TEMPO.CO, Jakarta – Nasa on Monday, August 8, 2022, announced that he would consider each of the agency’s astronauts for the Artemis lunar mission during assignments. This initiative canceled the 2020 announcement that had selected 18 astronauts for this mission, which NASA then called Team Artemis.
“From what I see, everyone from the age of 42 astronaut our active team is qualified for the Artemis mission,” NASA astronaut Reid Wiseman, who is the chief astronaut office at NASA’s Johnson Space Center in Houston, told reporters during the briefing, as quoted by Space. “We wanted to form the right team for this mission.”
NASA released the news during the mission Artemis 1 is preparing to return to the runway on August 18 for an earliest moon launch on August 29. The mission will test the Space Launch System (SLS) mega-rocket and Orion spacecraft to prepare for future crewed missions to the lunar surface, if all goes according to plan.
Wiseman promised that the Artemis 2 mission would be announced soon, saying astronauts would “break down the door” to secure locations for all future lunar missions. “We hope by the end of this year,” he said of the Artemis 2 mission. The mission’s launch is slated for 2024 at the earliest.
The list of eligible astronauts appears to have grown further in recent months as NASA changed lifetime radiation exposure requirements to provide the same rating regardless of age or gender.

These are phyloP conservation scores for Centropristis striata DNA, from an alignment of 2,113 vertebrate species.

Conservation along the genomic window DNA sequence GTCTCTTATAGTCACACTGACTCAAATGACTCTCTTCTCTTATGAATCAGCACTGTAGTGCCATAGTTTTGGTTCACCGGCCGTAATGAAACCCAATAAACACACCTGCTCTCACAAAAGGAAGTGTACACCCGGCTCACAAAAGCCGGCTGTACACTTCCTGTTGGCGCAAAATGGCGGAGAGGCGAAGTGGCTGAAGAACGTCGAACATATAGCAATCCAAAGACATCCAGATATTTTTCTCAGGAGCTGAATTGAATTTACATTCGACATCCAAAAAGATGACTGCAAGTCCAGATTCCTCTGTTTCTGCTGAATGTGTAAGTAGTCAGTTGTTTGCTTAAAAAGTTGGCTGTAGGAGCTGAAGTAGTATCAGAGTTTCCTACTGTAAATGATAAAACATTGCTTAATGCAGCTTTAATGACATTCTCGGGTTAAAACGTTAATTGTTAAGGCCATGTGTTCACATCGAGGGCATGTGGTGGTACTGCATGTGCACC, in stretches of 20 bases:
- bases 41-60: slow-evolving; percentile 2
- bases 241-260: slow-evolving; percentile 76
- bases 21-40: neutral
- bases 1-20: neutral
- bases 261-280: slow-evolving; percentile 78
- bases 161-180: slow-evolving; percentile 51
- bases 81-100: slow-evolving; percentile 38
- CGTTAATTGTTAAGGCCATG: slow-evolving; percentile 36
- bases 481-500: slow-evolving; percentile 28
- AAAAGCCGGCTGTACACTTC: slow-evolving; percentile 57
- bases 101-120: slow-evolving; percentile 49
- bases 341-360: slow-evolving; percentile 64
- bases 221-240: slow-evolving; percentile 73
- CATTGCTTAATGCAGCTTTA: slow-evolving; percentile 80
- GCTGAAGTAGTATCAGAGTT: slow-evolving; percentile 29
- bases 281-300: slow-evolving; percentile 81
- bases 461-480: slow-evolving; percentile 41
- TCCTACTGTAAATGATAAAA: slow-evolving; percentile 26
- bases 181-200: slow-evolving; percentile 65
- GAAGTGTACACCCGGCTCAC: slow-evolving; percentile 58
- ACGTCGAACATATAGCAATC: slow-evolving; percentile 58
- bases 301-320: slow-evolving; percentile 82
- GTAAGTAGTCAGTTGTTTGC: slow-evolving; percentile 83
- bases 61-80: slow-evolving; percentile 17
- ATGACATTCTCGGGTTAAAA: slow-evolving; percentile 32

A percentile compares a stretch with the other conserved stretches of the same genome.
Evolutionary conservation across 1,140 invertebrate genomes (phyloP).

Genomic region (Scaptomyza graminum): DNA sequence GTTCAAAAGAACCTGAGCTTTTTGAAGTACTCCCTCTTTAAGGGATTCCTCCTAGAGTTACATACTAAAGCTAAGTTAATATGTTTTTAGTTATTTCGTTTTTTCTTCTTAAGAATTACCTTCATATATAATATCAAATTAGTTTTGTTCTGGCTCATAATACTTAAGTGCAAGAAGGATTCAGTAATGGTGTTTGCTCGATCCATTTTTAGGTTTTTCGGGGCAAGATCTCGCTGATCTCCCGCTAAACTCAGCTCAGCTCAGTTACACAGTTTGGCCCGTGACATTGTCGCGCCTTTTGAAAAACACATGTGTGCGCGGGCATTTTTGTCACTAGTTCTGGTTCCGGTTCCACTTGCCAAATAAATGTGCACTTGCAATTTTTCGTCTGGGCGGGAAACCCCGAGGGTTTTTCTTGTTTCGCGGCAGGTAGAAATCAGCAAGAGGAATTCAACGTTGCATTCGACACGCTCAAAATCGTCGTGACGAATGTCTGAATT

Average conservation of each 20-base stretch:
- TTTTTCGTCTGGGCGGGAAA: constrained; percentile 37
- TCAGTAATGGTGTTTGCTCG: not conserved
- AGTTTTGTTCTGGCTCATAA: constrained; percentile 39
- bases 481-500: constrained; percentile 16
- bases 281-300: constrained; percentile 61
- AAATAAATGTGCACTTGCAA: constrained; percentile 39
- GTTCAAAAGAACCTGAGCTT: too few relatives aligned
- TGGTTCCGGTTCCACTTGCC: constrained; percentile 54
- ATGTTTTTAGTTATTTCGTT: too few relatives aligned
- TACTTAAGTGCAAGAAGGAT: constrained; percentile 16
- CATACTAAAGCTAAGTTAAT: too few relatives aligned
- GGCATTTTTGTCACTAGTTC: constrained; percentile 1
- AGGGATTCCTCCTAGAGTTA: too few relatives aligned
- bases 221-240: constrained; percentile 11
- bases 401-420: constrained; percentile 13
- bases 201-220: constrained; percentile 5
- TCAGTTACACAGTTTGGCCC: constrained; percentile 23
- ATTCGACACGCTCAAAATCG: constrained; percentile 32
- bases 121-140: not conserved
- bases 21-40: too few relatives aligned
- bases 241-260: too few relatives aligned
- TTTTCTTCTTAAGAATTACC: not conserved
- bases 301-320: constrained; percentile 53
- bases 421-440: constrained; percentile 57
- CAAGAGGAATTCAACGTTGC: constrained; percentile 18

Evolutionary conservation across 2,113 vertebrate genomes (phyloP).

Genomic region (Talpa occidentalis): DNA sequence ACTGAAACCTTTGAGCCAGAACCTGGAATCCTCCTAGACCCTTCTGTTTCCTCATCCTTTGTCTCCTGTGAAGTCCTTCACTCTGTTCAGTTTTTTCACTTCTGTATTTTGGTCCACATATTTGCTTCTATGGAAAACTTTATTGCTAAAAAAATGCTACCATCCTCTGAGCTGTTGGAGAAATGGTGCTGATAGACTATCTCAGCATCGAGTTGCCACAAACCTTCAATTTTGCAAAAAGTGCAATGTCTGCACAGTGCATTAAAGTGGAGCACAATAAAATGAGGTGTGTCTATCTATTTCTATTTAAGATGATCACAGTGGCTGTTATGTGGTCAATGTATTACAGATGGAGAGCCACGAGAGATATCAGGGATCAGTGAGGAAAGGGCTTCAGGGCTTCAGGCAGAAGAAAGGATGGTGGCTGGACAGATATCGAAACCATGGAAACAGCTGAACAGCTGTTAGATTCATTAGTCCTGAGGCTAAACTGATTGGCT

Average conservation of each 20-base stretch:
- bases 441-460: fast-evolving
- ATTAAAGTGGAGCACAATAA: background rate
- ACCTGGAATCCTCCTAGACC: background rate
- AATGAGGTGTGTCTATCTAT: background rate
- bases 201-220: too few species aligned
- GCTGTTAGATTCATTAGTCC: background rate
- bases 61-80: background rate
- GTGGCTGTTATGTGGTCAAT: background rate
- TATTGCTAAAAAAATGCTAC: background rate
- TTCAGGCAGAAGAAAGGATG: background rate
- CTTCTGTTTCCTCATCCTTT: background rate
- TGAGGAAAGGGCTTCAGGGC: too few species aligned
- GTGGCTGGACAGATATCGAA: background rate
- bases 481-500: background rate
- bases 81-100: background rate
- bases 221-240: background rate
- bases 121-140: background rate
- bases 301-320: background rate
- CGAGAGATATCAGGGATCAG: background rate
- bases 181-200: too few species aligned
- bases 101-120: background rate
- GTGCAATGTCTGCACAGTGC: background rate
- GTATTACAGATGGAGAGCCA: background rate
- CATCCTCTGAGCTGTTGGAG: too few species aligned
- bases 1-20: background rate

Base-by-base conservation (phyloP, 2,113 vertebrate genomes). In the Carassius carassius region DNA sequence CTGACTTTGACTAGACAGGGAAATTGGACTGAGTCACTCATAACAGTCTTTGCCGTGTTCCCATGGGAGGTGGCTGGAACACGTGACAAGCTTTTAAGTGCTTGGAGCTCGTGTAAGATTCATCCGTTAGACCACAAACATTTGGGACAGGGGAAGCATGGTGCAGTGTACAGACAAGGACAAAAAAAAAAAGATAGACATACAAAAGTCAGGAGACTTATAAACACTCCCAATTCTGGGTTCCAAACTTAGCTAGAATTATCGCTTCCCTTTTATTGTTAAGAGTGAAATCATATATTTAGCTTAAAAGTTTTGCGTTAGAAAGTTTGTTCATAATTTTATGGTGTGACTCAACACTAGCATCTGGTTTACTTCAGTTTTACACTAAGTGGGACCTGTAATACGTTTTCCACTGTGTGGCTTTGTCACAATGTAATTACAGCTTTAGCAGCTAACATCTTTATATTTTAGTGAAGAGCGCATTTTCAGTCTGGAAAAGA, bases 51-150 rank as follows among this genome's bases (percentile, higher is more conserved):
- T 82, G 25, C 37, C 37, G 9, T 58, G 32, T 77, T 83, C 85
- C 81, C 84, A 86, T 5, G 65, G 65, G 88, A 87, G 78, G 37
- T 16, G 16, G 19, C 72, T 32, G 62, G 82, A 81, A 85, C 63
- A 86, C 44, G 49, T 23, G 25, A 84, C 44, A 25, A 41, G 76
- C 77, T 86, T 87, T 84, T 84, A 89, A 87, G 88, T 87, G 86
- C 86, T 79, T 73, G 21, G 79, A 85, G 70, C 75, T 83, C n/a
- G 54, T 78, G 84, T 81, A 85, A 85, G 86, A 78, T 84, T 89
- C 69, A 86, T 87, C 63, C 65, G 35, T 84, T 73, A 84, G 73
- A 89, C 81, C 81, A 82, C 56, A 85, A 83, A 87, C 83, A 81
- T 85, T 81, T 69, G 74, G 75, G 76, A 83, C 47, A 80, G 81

In the past, female astronauts have said they were discriminated against under the old terms, which allowed men to get more radiation – and therefore more time in space.
NASA recently sought feedback from the U.S. National Academies of Sciences, Engineering, and Medicine for the new standard, which the academy endorsed in its 2021 report.
Wiseman, who called previous radiation standards draconian, said everything was now evened out, adding: “It doesn’t matter if you’re a man, if you’re a woman. It’s exactly the same thing.”
All genders will be eligible for Artemis as well as all ages, with the current body of astronauts being between their 20s and 60s. “As long as you’re healthy, we’ll load you onto a rocket and launch you off-planet,” Wiseman said.
Artemis 2 will include a Canadian on board in exchange for the country’s commitment to build a robotic arm called Canadarm3 to service the Gateway space station. (Canada has yet to name its astronauts, but will likely do so around the same time as NASA; the country’s space agency has four active astronauts).
So far, no other international astronaut slots have been confirmed for the first lunar mission, which will see the crew in lunar orbit before the Artemis 3 crew land on the program.
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